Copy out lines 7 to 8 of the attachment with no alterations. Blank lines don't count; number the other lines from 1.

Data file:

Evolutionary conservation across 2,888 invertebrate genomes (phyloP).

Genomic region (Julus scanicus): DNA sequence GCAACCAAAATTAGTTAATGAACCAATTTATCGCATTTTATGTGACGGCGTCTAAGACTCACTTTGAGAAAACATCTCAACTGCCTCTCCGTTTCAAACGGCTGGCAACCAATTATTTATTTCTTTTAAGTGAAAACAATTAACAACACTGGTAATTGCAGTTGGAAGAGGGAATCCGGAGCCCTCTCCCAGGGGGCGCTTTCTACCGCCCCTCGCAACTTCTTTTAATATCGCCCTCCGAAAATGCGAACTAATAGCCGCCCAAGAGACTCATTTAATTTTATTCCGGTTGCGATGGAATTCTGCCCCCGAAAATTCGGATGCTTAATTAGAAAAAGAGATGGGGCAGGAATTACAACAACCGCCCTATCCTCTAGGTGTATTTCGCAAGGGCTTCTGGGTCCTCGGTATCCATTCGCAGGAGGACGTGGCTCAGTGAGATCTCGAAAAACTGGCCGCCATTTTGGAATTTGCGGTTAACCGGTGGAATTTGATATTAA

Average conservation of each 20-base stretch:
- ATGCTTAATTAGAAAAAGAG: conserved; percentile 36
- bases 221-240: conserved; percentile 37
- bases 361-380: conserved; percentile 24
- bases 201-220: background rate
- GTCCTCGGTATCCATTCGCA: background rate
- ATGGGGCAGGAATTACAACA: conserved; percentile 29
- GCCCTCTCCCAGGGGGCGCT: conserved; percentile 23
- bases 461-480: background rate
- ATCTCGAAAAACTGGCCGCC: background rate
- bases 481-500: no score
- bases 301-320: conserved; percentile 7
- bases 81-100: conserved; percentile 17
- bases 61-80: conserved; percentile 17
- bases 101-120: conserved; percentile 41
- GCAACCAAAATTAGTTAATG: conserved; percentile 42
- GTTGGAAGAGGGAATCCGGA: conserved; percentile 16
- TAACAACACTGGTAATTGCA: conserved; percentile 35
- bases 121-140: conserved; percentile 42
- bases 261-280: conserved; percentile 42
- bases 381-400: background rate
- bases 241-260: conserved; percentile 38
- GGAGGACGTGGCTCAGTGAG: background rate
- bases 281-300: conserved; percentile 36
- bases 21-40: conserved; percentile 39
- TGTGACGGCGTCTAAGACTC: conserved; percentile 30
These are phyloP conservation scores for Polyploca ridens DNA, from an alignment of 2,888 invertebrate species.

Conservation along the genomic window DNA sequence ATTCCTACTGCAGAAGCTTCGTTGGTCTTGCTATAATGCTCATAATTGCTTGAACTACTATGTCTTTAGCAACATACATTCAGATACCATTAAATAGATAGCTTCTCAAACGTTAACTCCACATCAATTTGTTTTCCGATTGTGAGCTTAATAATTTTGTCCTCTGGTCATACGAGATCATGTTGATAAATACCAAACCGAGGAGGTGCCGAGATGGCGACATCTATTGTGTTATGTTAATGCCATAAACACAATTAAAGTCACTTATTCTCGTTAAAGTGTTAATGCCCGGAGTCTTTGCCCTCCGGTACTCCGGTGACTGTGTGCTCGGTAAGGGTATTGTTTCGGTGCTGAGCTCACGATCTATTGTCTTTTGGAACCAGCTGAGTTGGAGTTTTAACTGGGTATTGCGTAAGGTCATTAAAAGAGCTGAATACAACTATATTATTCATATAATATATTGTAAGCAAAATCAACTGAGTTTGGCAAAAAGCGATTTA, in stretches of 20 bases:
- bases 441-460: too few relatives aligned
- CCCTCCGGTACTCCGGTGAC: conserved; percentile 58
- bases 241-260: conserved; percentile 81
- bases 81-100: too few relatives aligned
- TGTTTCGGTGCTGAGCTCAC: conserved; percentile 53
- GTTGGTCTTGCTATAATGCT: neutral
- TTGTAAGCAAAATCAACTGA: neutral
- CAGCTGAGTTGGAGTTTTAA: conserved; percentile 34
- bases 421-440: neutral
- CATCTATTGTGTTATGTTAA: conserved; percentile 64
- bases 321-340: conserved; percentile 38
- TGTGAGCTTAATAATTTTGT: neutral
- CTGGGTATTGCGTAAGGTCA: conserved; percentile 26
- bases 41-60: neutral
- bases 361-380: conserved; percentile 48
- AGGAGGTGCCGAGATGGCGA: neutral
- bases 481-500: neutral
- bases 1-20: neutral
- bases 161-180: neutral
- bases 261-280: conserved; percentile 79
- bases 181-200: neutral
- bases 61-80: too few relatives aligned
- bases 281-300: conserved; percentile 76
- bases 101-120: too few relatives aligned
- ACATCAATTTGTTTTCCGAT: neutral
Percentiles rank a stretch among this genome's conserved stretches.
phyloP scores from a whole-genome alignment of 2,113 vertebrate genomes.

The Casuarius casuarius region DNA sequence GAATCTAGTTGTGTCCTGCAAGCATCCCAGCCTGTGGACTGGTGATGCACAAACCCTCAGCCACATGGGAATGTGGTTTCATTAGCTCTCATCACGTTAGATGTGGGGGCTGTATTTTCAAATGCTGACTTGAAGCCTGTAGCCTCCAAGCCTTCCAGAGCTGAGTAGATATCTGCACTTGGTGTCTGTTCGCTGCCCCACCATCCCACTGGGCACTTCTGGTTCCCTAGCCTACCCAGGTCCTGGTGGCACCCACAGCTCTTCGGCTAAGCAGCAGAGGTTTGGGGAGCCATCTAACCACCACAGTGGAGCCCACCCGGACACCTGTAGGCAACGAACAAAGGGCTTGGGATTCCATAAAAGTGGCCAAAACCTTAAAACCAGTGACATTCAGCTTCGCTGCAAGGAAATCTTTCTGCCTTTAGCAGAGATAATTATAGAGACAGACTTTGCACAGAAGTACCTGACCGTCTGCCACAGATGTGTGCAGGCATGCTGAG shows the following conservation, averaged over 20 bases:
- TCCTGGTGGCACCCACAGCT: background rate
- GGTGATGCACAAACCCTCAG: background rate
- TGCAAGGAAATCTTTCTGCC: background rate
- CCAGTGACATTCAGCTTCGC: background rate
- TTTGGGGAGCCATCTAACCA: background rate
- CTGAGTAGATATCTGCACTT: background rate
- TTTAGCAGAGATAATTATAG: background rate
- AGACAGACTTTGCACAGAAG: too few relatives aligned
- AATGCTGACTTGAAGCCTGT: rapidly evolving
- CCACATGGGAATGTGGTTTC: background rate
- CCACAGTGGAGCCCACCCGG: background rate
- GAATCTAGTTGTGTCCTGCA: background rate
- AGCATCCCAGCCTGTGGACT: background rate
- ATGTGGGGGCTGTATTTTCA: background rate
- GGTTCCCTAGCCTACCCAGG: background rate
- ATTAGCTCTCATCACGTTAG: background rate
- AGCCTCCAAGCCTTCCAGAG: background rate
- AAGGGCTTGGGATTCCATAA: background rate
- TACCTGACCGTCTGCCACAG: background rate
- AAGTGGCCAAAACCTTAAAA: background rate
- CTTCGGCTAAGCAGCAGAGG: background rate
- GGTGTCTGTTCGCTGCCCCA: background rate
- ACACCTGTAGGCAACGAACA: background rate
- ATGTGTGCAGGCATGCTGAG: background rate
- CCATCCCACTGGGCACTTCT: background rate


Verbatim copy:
- bases 201-220: background rate
- GTCCTCGGTATCCATTCGCA: background rate